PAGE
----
Republican strategist Alex Conant said despite the loss, Obama's personal pitch was a good thing.
"It's the president's job to advocate on behalf of the U.S. and, frankly, a lot of people think he should be doing more advocating on our behalf," Conant said. "His tone in Copenhagen was very different than his tone in New York [at the United Nations] last week, in terms of going out and unapologetically arguing on behalf of the United States.
"I think a lot of people are disappointed with the result, and rubbing salt in wounds is rather unproductive," he said.
The White House had no qualms with Obama's overnight flight and quick stop on the ground to make that 11th-hour pitch. They had determined that his presence today in Copenhagen could tip the scales in Chicago's favor, which didn't end up being the case.
Axelrod said the only thing the president gave up was some sleep, and he thought the quick trip was well worth the time.
"You can't have it both ways. On one hand, there are people who are complaining that he's done, doing too much and has gotten too much done, and there are others who complain that he hasn't gotten everything done," Axelrod said. "Again, I guess we don't care that much about all the chatter in Washington. We care about putting one foot in front of the other, getting done what needs to be done."
The quick trip wasn't all devoid of other major issues.
On Air Force One, Obama met with Gen. Stanley McChrystal, the top general in Afghanistan, to talk about the strategy for the region.
Chicago was hoping to sell the city with the most modest bid of all the other finalists. Its bid estimate was $4.8 billion, compared with Tokyo at $5.9 billion, Madrid at $6.1 billion and Rio de Janeiro at a whopping $13.9 billion.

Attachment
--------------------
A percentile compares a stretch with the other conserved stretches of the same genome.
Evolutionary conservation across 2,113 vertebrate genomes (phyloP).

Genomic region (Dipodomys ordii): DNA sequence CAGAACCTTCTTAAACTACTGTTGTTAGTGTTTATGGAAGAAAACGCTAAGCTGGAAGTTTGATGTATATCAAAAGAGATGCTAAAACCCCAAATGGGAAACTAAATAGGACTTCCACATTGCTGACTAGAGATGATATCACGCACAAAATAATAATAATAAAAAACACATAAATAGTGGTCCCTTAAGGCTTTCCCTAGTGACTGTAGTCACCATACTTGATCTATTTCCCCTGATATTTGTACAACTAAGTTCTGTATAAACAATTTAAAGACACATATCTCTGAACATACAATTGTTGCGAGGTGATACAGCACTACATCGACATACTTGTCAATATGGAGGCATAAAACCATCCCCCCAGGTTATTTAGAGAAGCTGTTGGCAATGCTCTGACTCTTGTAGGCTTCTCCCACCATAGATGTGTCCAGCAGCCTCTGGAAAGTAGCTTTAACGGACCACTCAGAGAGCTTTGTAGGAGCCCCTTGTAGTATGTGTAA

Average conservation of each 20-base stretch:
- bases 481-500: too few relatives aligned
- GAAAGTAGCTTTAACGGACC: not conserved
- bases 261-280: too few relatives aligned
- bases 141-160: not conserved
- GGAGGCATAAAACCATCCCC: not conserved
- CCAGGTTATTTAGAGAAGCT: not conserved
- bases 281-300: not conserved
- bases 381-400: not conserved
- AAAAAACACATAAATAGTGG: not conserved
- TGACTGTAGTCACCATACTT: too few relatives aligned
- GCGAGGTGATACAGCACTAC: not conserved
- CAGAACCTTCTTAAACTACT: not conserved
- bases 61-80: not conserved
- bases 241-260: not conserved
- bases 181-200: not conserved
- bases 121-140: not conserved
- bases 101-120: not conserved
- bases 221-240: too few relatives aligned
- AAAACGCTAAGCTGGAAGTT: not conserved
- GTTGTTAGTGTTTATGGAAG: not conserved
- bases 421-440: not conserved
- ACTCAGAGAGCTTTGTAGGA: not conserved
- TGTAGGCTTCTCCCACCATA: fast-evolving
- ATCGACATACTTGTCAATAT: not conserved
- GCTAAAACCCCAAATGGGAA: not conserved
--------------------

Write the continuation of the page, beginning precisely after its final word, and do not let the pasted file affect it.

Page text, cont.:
Chicago planned the main venues on its own park land. Most of the structures, including the Olympic Stadium, would be temporary.
Olympic backers claimed corporate donations, television rights, and ticket sales would more than cover the costs. Chicago Mayor Richard Daley promised no new taxes.
"It's an economic boom," Daley said. "It creates jobs, it creates focus, it creates marketing building up to it."
So how did Chicago, with seemingly so much momentum, ultimately earn the least number of votes?
Some IOC members said they too were surprised at the ultimate lack of enthusiam for the Windy City, but that the decision came down to sharing the games with a whole new part of the world. Members said the vote wasn't against Obama.
"The problem was not that Chicago did something wrong. I think the problem was that there were four great cities," Claudia Bokel, an IOC member from Germany, told ABC News. "I do think the first time in South America seemed to be quite charming to a lot of people."
Brazil's Da Silva emphasized that point in his final presentation.
"For the others, it will be just one more Games," he told voters earlier today. "For South America, it will be a magical moment. ... And it will also be a chance to send a powerful message to the whole world: the Olympic Games belong to all peoples, to all continents to all mankind."
Many IOC members praised Chicago's effort, particularly the first lady's personal pitch, which focused on her father's struggle with multiple sclerosis and his passion for sports in wider the context of the Paralymic Games.
"Michelle Obama was very, very, very tough. She's the woman of the day," said French IOC member Guy Drut.